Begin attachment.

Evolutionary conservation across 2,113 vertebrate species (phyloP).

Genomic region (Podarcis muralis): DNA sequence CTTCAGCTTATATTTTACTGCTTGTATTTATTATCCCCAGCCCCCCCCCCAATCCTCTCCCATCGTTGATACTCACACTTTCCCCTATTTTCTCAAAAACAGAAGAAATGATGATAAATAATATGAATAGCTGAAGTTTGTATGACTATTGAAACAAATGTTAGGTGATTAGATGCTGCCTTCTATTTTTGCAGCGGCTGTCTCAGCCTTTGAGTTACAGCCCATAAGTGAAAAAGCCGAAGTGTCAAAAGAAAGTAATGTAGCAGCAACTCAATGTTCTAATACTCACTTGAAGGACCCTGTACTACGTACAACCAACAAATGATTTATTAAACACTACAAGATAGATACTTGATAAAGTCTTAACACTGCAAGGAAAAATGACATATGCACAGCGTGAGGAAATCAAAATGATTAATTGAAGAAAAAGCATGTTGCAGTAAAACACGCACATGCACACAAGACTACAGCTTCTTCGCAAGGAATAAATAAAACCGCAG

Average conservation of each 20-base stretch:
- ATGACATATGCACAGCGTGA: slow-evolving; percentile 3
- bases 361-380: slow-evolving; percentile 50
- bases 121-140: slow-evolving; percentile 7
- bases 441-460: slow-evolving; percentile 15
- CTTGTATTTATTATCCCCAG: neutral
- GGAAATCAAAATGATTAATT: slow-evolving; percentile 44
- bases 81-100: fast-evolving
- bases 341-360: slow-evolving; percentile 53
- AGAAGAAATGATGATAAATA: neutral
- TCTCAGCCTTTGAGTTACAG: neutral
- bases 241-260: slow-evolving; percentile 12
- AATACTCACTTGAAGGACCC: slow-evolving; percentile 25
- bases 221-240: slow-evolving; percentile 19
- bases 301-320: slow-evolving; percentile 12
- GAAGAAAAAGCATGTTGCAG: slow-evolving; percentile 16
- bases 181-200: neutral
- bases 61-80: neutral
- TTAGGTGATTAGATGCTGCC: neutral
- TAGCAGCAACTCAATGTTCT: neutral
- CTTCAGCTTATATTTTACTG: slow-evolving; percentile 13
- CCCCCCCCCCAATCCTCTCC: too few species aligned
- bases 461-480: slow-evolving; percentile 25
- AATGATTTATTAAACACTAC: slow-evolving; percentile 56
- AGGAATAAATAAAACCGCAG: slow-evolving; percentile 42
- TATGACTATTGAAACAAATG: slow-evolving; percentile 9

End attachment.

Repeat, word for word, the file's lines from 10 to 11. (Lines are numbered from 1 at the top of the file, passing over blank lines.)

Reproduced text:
- bases 81-100: fast-evolving
- bases 341-360: slow-evolving; percentile 53